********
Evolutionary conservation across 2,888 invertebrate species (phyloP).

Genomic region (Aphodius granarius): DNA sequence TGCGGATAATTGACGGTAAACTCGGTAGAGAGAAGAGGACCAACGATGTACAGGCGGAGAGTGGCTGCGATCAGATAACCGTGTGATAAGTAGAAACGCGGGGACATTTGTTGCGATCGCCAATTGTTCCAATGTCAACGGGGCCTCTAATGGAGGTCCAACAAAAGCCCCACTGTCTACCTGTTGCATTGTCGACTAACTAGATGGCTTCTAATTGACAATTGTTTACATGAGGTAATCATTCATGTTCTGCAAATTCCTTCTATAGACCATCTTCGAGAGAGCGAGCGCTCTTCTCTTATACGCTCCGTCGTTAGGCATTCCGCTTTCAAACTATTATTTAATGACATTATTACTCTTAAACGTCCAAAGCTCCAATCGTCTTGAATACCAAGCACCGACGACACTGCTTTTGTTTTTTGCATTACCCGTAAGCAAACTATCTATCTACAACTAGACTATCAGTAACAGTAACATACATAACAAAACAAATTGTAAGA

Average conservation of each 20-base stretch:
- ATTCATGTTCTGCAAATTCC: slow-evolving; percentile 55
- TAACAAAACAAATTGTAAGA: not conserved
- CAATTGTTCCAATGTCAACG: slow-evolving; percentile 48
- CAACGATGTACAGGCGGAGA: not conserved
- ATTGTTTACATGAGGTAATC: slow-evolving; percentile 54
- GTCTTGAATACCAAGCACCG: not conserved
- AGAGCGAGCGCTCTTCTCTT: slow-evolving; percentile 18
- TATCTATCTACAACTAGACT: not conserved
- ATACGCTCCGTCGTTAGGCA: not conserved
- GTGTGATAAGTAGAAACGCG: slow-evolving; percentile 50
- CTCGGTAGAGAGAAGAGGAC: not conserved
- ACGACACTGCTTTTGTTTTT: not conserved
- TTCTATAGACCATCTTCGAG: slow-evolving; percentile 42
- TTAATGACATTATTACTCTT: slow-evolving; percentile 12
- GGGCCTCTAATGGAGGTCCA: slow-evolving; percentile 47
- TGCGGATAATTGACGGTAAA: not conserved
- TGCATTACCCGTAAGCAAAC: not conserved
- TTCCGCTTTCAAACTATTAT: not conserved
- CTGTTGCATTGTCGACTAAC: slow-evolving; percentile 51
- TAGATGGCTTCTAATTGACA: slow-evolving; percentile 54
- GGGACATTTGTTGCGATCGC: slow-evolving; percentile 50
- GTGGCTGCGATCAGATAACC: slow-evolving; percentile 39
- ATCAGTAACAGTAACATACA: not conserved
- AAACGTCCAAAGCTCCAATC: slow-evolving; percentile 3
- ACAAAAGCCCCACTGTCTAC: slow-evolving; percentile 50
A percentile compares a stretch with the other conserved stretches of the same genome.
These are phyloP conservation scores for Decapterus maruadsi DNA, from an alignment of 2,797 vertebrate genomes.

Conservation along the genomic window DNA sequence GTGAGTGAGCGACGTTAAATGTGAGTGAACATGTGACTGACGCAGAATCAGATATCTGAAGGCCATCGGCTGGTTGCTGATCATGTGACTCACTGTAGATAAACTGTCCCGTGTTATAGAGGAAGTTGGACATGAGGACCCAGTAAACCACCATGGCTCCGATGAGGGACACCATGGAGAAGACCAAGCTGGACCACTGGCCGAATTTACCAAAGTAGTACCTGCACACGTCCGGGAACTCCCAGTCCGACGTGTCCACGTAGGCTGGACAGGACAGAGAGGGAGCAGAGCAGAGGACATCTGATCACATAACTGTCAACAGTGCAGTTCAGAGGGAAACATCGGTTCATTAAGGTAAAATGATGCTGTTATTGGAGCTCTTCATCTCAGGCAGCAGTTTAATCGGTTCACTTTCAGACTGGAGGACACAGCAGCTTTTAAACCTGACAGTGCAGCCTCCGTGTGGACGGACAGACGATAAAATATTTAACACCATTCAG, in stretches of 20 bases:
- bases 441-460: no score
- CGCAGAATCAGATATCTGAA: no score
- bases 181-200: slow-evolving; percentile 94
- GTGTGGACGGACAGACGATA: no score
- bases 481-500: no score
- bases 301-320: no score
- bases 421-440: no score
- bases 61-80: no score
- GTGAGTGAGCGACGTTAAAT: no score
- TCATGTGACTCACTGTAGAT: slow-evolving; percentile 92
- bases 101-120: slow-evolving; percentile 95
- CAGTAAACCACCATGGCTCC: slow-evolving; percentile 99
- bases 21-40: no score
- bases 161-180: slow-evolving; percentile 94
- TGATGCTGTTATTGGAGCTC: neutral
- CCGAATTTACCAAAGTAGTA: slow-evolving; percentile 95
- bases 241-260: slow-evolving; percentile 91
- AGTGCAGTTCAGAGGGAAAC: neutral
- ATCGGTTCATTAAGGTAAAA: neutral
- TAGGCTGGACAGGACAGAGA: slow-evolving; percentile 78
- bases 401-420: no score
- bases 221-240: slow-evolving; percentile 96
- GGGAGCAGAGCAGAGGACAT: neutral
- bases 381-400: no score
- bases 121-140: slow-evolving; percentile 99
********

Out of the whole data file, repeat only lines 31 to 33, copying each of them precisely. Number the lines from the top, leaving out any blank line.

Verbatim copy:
Conservation along the genomic window DNA sequence GTGAGTGAGCGACGTTAAATGTGAGTGAACATGTGACTGACGCAGAATCAGATATCTGAAGGCCATCGGCTGGTTGCTGATCATGTGACTCACTGTAGATAAACTGTCCCGTGTTATAGAGGAAGTTGGACATGAGGACCCAGTAAACCACCATGGCTCCGATGAGGGACACCATGGAGAAGACCAAGCTGGACCACTGGCCGAATTTACCAAAGTAGTACCTGCACACGTCCGGGAACTCCCAGTCCGACGTGTCCACGTAGGCTGGACAGGACAGAGAGGGAGCAGAGCAGAGGACATCTGATCACATAACTGTCAACAGTGCAGTTCAGAGGGAAACATCGGTTCATTAAGGTAAAATGATGCTGTTATTGGAGCTCTTCATCTCAGGCAGCAGTTTAATCGGTTCACTTTCAGACTGGAGGACACAGCAGCTTTTAAACCTGACAGTGCAGCCTCCGTGTGGACGGACAGACGATAAAATATTTAACACCATTCAG, in stretches of 20 bases:
- bases 441-460: no score
- CGCAGAATCAGATATCTGAA: no score